I’ve been away and off soylent so I forget
I sit at a computer keyboard and type. Once in a while I go into a room with other people and we talk for a while.
I work for a food company, I also like to play grand strategy games in my spare time.
I get paid to sit at a computer and type all day. After that I sit at the computer and do other stuff. At least once a day I get on Skype and talk to my coworkers who are also typing on computers. At Christmas I bought a 3D printer and have been printing plastic in my spare time.
i work in the oilfield, 14hr days out in the middle of nowhere, 2.0 is perfect for me, i put it in the cooler on ice and i dont have to worry about feeding myself, i add casein protein powder to thicken it up so it makes me feel fuller longer.
I rarely sit at a computer and type all day, actually haven’t even turned on a laptop in several months, though I do sit in my recliner poking and swiping at my big iPad much of the day. Sometimes I go meet people and walk around for a bit or sit and talk and get them to scratch at my screen. Then when I’m not working I poke and swipe at a smaller screen to goof off at places like this. Realtor.
I stare at a computer and pretend to work on spreadsheets four out of five days a week. Then I write macros to do all my work for me.
Don’t we all do that!
I work in a call center and sit at a desk with a headset. Every hour and a half, I go outside to walk around 8-10 minutes to get some exercise, and I also walk my 25 minute break. (I do my best to be active while working. My goal is to get in at least 6,000 steps per day )
I’m a undergraduate student for 2/3 of the year. While I’m at school, I’m an EMT Firefighter for my college town. I also own my own DJ business on the side, which I simply reinvest the profits from back into the business. Most of the year I am decently active, unless we have a fire. Usually I’ll get over 20,000 steps in for a decent burner, but other than those days, 6000 to 7000 steps is my average.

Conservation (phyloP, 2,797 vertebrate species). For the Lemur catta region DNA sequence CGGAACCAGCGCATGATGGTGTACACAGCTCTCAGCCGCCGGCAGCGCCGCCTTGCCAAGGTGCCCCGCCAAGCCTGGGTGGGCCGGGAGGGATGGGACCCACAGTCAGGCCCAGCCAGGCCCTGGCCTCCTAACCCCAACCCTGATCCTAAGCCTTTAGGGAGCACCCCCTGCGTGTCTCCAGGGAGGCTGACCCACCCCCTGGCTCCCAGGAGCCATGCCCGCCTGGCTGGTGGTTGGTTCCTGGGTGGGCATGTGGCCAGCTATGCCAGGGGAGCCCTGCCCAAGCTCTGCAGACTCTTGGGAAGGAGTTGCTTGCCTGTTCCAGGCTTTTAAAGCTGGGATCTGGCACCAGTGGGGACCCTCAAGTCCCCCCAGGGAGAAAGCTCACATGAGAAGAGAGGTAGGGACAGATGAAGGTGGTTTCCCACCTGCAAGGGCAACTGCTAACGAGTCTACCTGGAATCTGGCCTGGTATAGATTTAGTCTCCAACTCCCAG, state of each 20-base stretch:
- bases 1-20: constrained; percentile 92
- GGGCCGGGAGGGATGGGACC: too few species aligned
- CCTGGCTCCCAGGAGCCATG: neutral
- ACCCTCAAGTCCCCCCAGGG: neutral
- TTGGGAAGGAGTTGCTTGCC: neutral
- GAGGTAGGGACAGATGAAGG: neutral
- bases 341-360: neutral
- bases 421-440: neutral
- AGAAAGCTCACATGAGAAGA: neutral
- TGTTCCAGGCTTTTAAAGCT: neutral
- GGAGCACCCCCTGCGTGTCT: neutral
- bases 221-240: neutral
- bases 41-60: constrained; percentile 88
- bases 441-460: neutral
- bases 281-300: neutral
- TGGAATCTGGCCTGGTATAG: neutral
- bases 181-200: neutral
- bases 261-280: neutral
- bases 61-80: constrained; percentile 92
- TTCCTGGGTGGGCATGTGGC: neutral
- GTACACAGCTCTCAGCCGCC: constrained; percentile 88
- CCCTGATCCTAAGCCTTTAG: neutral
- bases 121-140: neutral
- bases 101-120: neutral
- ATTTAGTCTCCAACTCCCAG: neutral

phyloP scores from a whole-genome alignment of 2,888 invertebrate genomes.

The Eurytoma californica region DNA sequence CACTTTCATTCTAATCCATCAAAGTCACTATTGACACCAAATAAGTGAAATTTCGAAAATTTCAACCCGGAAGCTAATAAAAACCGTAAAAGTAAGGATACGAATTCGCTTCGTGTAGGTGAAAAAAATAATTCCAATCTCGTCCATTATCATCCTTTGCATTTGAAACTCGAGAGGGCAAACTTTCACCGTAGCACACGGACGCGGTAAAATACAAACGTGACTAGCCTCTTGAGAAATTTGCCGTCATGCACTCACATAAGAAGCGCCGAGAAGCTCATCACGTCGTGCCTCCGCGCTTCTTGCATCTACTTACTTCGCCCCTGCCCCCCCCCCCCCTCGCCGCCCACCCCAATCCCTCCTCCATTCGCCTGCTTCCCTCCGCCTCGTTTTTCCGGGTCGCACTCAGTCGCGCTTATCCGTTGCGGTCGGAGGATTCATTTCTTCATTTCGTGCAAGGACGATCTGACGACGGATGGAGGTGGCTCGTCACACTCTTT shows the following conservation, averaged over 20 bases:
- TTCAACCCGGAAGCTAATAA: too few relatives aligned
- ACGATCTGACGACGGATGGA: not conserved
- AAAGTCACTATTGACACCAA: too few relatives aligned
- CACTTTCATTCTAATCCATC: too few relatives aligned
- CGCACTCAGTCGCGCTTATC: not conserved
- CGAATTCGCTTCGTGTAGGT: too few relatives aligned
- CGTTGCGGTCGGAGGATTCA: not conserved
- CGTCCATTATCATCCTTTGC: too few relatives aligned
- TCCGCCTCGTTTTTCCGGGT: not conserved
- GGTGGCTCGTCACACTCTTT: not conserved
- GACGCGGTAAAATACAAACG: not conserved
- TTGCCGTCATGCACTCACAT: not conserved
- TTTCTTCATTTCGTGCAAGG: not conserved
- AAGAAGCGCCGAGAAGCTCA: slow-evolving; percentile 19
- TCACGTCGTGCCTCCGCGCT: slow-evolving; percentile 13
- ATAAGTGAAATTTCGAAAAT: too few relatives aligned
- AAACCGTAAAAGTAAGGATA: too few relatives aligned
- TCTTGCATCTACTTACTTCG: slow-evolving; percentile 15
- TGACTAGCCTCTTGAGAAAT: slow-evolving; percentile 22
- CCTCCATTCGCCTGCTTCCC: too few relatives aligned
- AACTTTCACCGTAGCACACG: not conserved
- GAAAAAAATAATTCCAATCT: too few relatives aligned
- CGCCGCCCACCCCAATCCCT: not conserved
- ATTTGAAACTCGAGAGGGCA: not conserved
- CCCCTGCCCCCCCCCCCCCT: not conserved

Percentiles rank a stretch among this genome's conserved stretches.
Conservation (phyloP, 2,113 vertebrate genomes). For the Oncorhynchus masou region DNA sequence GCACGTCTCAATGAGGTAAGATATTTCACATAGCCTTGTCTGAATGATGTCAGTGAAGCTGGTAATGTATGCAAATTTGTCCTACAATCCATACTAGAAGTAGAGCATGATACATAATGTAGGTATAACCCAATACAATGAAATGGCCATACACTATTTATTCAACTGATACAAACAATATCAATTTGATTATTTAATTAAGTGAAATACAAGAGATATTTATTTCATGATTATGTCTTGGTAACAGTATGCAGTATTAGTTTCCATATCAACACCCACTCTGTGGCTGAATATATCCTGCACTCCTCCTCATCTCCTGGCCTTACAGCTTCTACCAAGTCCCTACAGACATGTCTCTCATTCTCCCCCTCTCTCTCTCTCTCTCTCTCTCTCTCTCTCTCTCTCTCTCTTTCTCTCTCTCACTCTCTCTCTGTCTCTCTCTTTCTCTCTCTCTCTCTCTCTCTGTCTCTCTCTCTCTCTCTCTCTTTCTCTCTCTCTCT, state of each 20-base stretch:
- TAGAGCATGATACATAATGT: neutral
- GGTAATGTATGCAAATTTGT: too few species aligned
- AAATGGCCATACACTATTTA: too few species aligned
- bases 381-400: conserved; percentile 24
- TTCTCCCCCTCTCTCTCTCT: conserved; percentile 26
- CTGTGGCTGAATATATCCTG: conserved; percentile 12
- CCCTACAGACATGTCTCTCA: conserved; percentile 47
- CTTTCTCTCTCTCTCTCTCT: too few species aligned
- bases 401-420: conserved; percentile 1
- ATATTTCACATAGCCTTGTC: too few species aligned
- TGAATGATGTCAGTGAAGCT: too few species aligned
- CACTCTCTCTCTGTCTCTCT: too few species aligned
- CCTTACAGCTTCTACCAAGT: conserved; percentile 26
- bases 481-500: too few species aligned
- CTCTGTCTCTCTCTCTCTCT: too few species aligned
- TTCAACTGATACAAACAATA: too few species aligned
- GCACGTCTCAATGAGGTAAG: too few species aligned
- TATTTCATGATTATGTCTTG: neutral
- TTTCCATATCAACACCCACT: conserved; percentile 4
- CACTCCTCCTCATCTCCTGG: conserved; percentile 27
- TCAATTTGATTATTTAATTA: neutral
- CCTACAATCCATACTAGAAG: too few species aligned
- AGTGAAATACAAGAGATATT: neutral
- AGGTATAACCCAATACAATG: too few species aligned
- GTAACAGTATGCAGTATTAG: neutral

I have been teaching English in Japan for fifteen years now. It’s getting harder and harder to find new jobs, though. Maybe it’s my age (I’ll be 60 this year). I think the younger, more handsome guys have it easier. But Japan still is a great place to live. So safe and the people are so friendly. When people ask me to compare the USA and Japan, I say I feel like I died and went to heaven. Please don’t take offense at that last sentence. It’s just my opinion. The cost of living where I live really isn’t that bad when I compare it to California where my American family lives. The health care is good and affordable too. Something that America has that Japan doesn’t, and that I miss, is Soylent.
I used to be an English teacher in Japan myself, @Stuart_M . I miss it greatly and I totally agree with you that Japan was a wonderful place to live!
These days I’m an attorney. I work from home and other lawyers send me research and writing projects they don’t want to do.
I used to be an ESL teacher in London! Wish I had spent a few years in Korea or Japan.
That’s so cool! I went so London later March this year and it was a unique experience. (I previously had never been out of the U.S.A or even the states just bordering Iowa.) The thing I found the most surprising was the lack of bathrooms! Haha! I went to a few stores and asked for the restroom and they said customers weren’t allowed. Then finally someone told me there were public restrooms so I hurried over and to my dismay they took coins to use! I only had paper money available, so as I was just about to panic a nice lady paid for my way in. (Thank goodness.) But that was one of the more intense moments I experienced on the trip lol! I don’t know how you Londoner’s do it !
I collect Social Security checks. Previously I worked for the chess world champion in Moscow and Manhattan, and worked for a company called Quarterdeck that made a multitasking program called Desqview and a memory management app called QEMM.
I mostly read instructions to people who failed to do so.